How does Look After My Bills work?

Welcome to our comprehensive NAQs (never-asked-questions), where we run through the LAMB service. If you can’t find an answer to your question below please add it to the comments section..

It’s important to us that our sign-up process be as straightforward as possible, which is why we’ve compiled this step-by-step guide to help you along the way.

Your Energy

This section is for us to find out about your energy details, so that we can use this information to always get you a deal that suits your preferences and needs.

Do I have an economy 7 meter?

With economy 7 meters you get charged a different rate depending on the time, so energy usage is cheaper at night and slightly more in the day. They became popular in the 1980s to encourage people to prioritise using appliances at night. They are ONLY used for electricity.

There are three easy ways to check on your bill to see if you have an economy 7 meter:

1) The top left two digits would be a number 02 if you had an economy 7 meter.

2) In the electricity breakdown in your bill, you would have two sets of unit rates and sets of consumptions (for day and night).

3) Thirdly, your electricity would have two sets of readings like this:

Why do you need my supplier?

We need to know who you’re with because when you’re ready for a switch, your new supplier will contact the old one in order to get your meter transferred.

This is also important as they can check whether you are in credit to your current provider. If you haven’t paid enough to cover the energy you’ve used you’ll need to pay your old supplier what you owe them.

Equally, if you’ve paid for more energy than you’ve actually used, your old supplier needs to give you a refund.

How to check who your supplier is when you’ve moved house

If you’ve recently moved house the easiest way to find out is to ask the previous owner or landlord if you’re renting. The letting or estate agent could also have the details.

Often the previous owner or tenant will have already let the energy company that they’re moving. If so, the current supplier will send a letter addressed to The Occupier with all the information you need to know.

Why it’s helpful for us to know your tariff but not essential

Although most of us haven’t a clue what our tariff name is and it’s not essential info, it is helpful for us to know as it means we can work out when your contract is ending – so we’ll know the best time to switch you!

Knowing your tariff will also mean your projected savings each year are more accurate as the tariff dictates the unit rate and standing charge of the energy you use.

What is the unit rate?

The unit rate is the price (in pence) of your gas or electricity, per kWH (what energy is measured in). The cost per unit differs for gas and electricity, with electricity costing considerably more. Unit rates vary from supplier to supplier and plan to plan. You can find your unit rate on your latest energy bill.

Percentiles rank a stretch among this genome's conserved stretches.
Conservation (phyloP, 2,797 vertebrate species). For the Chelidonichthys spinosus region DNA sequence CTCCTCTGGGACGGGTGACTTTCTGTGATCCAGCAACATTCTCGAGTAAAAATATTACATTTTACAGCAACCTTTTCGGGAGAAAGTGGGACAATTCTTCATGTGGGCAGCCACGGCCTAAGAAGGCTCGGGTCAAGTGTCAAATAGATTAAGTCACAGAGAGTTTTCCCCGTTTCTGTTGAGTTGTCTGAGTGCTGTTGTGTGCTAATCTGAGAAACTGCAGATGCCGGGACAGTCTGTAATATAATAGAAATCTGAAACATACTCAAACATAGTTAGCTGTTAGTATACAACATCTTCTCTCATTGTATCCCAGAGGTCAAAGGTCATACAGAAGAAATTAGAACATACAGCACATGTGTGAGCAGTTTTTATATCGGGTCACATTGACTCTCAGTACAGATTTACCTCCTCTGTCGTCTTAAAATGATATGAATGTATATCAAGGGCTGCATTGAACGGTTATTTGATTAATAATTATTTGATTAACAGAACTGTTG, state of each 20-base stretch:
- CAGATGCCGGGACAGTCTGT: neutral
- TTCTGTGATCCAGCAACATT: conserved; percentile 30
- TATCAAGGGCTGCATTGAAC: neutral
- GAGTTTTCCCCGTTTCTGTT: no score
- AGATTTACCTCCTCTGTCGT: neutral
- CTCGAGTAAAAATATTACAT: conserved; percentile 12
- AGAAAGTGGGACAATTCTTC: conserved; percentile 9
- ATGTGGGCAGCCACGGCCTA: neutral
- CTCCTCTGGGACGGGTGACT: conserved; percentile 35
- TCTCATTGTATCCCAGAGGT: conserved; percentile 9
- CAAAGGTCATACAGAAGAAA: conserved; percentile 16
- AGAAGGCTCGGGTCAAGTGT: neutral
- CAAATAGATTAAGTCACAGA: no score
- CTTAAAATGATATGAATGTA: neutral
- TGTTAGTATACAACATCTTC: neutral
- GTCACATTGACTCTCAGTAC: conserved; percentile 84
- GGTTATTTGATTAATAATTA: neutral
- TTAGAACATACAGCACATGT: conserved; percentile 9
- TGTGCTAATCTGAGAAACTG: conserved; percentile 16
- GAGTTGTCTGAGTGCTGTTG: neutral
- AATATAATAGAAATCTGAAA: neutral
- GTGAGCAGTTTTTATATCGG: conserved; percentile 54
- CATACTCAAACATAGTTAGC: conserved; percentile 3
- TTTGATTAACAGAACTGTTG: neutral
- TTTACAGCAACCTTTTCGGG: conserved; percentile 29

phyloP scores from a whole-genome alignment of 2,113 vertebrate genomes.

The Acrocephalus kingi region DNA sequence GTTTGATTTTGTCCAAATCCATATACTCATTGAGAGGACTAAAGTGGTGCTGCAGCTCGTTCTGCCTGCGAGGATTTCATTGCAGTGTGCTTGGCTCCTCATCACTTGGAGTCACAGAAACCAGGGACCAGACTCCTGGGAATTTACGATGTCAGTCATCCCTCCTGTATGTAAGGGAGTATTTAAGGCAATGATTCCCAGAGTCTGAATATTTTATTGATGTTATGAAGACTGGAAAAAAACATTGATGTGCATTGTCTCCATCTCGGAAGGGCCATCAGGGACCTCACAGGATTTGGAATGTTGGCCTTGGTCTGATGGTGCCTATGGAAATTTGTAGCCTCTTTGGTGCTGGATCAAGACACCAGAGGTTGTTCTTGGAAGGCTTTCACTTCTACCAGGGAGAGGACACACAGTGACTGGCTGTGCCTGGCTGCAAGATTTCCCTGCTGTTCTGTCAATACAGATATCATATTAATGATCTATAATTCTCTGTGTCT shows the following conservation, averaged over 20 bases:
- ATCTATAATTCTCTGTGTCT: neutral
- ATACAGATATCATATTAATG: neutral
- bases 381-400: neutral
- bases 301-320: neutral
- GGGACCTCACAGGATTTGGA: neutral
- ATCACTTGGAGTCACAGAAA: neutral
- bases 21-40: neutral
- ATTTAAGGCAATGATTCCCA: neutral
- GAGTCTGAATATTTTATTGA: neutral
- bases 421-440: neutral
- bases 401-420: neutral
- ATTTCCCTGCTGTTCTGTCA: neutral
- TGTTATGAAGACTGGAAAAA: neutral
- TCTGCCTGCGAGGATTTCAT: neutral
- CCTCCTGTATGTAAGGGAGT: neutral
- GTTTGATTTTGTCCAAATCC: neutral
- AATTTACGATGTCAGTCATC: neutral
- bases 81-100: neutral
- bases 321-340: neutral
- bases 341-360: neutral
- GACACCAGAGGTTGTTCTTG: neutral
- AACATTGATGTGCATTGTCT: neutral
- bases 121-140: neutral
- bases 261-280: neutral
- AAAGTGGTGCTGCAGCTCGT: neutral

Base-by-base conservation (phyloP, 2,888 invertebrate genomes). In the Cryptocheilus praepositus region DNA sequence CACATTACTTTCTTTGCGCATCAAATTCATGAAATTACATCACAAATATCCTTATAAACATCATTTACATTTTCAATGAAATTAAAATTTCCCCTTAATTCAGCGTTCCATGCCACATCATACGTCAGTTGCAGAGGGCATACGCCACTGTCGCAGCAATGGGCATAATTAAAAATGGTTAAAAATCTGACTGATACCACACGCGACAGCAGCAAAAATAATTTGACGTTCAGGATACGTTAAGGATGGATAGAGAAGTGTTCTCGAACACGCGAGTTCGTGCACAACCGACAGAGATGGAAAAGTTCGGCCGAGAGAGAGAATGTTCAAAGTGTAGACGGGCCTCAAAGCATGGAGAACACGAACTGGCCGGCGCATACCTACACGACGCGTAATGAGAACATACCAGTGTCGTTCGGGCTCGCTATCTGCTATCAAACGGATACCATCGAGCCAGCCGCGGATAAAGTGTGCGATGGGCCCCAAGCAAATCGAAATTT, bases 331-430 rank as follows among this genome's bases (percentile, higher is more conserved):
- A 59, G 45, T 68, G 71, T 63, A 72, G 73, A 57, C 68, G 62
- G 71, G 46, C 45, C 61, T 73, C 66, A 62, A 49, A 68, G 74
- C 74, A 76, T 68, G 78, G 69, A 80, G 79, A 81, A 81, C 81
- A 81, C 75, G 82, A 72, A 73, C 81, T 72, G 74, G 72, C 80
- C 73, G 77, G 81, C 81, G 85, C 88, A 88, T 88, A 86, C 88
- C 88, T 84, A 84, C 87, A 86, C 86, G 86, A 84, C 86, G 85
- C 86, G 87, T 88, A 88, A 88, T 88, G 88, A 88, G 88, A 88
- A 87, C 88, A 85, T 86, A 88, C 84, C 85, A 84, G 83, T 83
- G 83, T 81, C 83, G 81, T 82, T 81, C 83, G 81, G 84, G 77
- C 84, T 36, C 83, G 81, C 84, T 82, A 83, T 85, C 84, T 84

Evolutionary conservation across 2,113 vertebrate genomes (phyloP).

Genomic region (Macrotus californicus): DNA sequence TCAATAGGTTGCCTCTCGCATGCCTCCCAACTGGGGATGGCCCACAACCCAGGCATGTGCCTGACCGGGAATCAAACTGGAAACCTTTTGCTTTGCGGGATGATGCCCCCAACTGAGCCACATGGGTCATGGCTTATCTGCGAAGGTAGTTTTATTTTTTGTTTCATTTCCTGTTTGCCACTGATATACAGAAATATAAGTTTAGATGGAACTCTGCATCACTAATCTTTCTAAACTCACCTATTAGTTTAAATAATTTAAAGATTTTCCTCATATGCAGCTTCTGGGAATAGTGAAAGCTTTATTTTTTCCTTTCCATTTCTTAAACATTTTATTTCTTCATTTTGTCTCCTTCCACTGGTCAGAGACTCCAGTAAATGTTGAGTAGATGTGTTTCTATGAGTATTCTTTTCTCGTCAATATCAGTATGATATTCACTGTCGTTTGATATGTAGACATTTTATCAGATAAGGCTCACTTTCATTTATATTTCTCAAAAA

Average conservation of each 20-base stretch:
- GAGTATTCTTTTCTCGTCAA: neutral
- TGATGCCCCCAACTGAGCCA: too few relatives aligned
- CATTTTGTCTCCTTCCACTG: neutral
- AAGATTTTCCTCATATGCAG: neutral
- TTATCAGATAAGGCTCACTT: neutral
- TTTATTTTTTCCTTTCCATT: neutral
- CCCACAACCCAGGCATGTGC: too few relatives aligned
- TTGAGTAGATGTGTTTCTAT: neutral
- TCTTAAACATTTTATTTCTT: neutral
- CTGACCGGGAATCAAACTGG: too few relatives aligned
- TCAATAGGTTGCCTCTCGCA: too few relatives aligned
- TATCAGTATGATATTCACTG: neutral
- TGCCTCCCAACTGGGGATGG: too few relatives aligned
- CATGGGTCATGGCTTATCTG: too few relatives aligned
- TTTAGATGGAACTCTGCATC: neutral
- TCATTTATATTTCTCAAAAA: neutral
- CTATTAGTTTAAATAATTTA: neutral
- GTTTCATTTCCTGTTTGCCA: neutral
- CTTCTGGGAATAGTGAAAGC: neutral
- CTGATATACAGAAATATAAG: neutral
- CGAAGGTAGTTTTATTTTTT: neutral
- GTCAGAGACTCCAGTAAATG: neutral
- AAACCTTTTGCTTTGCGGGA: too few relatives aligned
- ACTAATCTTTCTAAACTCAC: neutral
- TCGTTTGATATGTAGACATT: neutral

Join over 500,000 member and stop overpaying for your gas and electricity now!

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What is the standing charge?

These are fixed amounts charged by your supplier for being connected to the gas and electricity network which don’t relate to how much energy you use. Most energy suppliers charge these fees at a daily rate. Standing charges can vary based on which tariff you are on, the region you live in and how you choose to pay your bills. You can find your standing charge on your latest energy bill.

How to check your tariff

The tariff name will be on your bill in most cases or you can ask your supplier for the name of your tariff.

How do you pay for your bill?
  • Monthly direct debit

Most people go for this option as energy suppliers offer a discount to customers who pay this way. As energy use fluctuates so much, it would be very rare for your monthly payment amount to actually cover your usage exactly, so each month you are likely to overpay or under pay by an amount.

Over the course of 12 months the payments usually balance out – people tend to use more electricity and gas in the winter so may fall into debt in these months before paying it off over the summer.

  • Quarterly Direct Debit

These payments are taken quarterly to cover three months worth of energy use.

  • Payment on receipt of bill

As the name suggests, with payment on receipt of bill once your bill arrives every quarter you then pay for the energy you’ve used in the previous three months. This payment can be made via a variety of different methods such as over the phone, in banks by cash or cheque.

  • Prepayment Meters

With a prepayment meter you pay for your energy usage upfront using a top-up key or tokens.  Prepayment meters are typically the most expensive way to pay for your gas and electricity usage.

Sadly we don’t provide plans for prepayment meters at the moment but are very keen to do so in the future.